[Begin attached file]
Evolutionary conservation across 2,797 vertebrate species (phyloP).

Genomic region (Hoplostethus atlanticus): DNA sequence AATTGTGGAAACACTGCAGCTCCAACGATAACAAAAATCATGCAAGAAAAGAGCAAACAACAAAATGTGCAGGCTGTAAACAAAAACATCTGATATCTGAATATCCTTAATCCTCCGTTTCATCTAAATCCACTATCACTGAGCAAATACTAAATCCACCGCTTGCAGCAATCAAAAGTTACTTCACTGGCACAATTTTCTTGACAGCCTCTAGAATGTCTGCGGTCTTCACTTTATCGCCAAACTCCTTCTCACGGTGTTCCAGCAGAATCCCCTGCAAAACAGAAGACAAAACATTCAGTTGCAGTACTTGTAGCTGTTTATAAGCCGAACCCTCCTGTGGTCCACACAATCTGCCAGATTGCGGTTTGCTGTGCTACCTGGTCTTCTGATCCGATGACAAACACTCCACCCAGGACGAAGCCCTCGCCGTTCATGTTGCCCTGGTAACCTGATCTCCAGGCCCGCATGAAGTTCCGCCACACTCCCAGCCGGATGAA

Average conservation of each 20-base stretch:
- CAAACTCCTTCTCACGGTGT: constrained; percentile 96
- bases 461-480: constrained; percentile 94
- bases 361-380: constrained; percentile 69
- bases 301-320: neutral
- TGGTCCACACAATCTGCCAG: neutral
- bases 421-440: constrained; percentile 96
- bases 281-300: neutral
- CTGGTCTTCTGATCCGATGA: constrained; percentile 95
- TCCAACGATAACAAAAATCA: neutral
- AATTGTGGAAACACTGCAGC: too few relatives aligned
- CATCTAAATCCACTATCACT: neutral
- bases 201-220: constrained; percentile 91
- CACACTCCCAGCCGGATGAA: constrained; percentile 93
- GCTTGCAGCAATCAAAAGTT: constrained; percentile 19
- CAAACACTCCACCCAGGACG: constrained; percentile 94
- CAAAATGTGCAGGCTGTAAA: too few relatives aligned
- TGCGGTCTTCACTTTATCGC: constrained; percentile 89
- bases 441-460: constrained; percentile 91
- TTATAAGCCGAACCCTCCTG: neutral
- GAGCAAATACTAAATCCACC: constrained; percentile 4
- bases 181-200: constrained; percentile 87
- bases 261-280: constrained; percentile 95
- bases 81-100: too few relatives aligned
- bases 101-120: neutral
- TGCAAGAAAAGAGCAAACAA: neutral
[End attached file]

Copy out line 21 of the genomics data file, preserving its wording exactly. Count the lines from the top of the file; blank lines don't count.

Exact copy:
- bases 441-460: constrained; percentile 91